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UBC Theses and Dissertations

Design and characterization of an actuator test fixture for diesel fuel injectors Hossain, Syed Tanjid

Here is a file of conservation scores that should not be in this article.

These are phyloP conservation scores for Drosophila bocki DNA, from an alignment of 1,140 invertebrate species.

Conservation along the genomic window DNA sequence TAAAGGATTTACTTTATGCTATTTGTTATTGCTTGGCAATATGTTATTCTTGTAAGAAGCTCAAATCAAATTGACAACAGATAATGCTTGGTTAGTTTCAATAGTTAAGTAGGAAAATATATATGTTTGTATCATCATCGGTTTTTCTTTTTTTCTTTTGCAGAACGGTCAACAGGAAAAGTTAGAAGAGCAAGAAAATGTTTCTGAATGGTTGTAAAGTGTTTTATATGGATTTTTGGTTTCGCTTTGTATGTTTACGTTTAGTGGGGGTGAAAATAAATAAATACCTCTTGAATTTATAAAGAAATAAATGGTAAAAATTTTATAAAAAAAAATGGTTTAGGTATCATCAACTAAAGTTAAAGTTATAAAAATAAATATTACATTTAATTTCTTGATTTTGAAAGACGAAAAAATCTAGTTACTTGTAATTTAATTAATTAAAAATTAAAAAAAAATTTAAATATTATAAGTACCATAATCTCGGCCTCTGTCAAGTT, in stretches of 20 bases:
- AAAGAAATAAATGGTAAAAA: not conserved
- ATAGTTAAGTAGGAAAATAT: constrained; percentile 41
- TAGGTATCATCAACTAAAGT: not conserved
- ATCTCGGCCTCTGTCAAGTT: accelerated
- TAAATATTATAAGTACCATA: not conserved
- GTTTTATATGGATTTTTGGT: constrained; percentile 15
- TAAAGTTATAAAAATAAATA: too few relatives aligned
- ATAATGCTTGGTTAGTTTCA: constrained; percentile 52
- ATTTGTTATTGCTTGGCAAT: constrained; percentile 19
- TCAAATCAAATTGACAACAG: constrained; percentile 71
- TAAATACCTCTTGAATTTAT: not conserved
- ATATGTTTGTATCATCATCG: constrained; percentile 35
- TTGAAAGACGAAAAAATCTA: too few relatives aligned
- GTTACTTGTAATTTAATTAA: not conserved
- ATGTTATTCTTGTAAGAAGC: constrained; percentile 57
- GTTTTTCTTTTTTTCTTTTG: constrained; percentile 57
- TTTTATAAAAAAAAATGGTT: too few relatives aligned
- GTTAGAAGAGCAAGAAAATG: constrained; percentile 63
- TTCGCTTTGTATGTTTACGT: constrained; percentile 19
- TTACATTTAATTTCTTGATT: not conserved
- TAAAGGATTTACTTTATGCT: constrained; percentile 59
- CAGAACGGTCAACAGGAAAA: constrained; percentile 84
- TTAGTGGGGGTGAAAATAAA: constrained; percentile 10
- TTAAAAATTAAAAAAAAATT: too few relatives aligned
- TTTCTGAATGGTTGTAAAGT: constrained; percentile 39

The High-Pressure Direct Injection of Natural Gas in a diesel engine is one of the innovative solutions to reduce diesel engine pollutants. The quantity and quality of the fuel injected is highly depended on the spray pattern, which controls the air and NG fuel mixture in the combustion cylinder. Fuel release is regulated by a needle, that is linked to a solenoid actuator through a hydraulic system. An actuator with position feedback can control the spray pattern of a fuel injector by controlling the needle displacement of the injector. However, the relationship between the actuator displacement and injector needle displacement is unknown. Therefore, an Actuator Test Fixture (ATF) is designed that simulates the injection process of a typical hydraulically actuated fuel injector. It allows the researcher to study and ultimately model the relationship between actuator displacement and needle motion. In contrary to conventional fuel injectors, the ATF provides measurement access to all model parameters and allows their characterization. Thus, a characterized model is created that describes the relationship between the actuator displacement and ATF needle motion. The model of the ATF combines both the mechanical aspect of the components and the hydraulic mechanics of the fuel. There are two inputs to this model, the experimentally measured actuator displacement and experimentally measured supply pressure. ATF needle lift and control chamber pressures are the outputs of the model. The experimental-model comparison showed good agreement. The model is verified across several different operating points by varying the supply pressure and the actuator pulse duration to increase confidence in the experimental-model results. At high supply pressure, the model fits very well but as the pressure reduces the model starts to show discrepancy. This is likely due to un-modeled friction effects in the ATF. Nevertheless, the experimental-model control chamber pressures and needle lifts are very similar.

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